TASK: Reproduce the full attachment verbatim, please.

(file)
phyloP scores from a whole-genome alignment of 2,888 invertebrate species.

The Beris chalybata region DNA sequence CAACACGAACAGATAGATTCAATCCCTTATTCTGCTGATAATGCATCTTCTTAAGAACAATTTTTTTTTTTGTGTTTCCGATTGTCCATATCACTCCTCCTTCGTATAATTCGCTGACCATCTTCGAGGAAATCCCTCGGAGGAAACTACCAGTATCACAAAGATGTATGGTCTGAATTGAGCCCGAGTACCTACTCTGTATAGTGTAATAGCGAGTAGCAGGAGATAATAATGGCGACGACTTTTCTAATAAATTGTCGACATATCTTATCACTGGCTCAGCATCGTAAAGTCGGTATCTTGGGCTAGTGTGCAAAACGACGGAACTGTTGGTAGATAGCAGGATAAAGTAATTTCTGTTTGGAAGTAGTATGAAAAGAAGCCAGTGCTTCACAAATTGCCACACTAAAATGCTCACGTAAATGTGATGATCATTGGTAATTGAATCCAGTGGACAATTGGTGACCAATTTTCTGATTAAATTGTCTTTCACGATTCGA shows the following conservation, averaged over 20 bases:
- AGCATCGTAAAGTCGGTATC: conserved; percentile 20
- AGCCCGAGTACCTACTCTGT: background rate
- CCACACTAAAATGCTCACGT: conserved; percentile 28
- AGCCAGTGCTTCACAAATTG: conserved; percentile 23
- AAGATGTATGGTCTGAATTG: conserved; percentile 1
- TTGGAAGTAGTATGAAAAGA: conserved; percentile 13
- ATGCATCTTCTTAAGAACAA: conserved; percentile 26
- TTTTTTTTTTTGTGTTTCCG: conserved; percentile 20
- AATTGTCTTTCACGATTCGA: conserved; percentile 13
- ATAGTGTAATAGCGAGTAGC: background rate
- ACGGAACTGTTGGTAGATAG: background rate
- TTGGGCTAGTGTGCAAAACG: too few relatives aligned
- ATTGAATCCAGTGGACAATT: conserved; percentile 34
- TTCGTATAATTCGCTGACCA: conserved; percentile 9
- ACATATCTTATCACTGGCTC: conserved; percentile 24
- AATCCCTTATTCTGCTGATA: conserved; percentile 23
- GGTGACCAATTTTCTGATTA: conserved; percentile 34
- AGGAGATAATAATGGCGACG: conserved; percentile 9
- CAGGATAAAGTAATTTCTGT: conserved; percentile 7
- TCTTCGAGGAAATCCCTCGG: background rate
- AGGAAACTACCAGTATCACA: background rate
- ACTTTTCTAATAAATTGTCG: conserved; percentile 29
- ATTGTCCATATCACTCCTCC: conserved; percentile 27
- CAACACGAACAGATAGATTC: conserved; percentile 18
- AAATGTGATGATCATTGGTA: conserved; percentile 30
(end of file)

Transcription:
phyloP scores from a whole-genome alignment of 2,888 invertebrate species.

The Beris chalybata region DNA sequence CAACACGAACAGATAGATTCAATCCCTTATTCTGCTGATAATGCATCTTCTTAAGAACAATTTTTTTTTTTGTGTTTCCGATTGTCCATATCACTCCTCCTTCGTATAATTCGCTGACCATCTTCGAGGAAATCCCTCGGAGGAAACTACCAGTATCACAAAGATGTATGGTCTGAATTGAGCCCGAGTACCTACTCTGTATAGTGTAATAGCGAGTAGCAGGAGATAATAATGGCGACGACTTTTCTAATAAATTGTCGACATATCTTATCACTGGCTCAGCATCGTAAAGTCGGTATCTTGGGCTAGTGTGCAAAACGACGGAACTGTTGGTAGATAGCAGGATAAAGTAATTTCTGTTTGGAAGTAGTATGAAAAGAAGCCAGTGCTTCACAAATTGCCACACTAAAATGCTCACGTAAATGTGATGATCATTGGTAATTGAATCCAGTGGACAATTGGTGACCAATTTTCTGATTAAATTGTCTTTCACGATTCGA shows the following conservation, averaged over 20 bases:
- AGCATCGTAAAGTCGGTATC: conserved; percentile 20
- AGCCCGAGTACCTACTCTGT: background rate
- CCACACTAAAATGCTCACGT: conserved; percentile 28
- AGCCAGTGCTTCACAAATTG: conserved; percentile 23
- AAGATGTATGGTCTGAATTG: conserved; percentile 1
- TTGGAAGTAGTATGAAAAGA: conserved; percentile 13
- ATGCATCTTCTTAAGAACAA: conserved; percentile 26
- TTTTTTTTTTTGTGTTTCCG: conserved; percentile 20
- AATTGTCTTTCACGATTCGA: conserved; percentile 13
- ATAGTGTAATAGCGAGTAGC: background rate
- ACGGAACTGTTGGTAGATAG: background rate
- TTGGGCTAGTGTGCAAAACG: too few relatives aligned
- ATTGAATCCAGTGGACAATT: conserved; percentile 34
- TTCGTATAATTCGCTGACCA: conserved; percentile 9
- ACATATCTTATCACTGGCTC: conserved; percentile 24
- AATCCCTTATTCTGCTGATA: conserved; percentile 23
- GGTGACCAATTTTCTGATTA: conserved; percentile 34
- AGGAGATAATAATGGCGACG: conserved; percentile 9
- CAGGATAAAGTAATTTCTGT: conserved; percentile 7
- TCTTCGAGGAAATCCCTCGG: background rate
- AGGAAACTACCAGTATCACA: background rate
- ACTTTTCTAATAAATTGTCG: conserved; percentile 29
- ATTGTCCATATCACTCCTCC: conserved; percentile 27
- CAACACGAACAGATAGATTC: conserved; percentile 18
- AAATGTGATGATCATTGGTA: conserved; percentile 30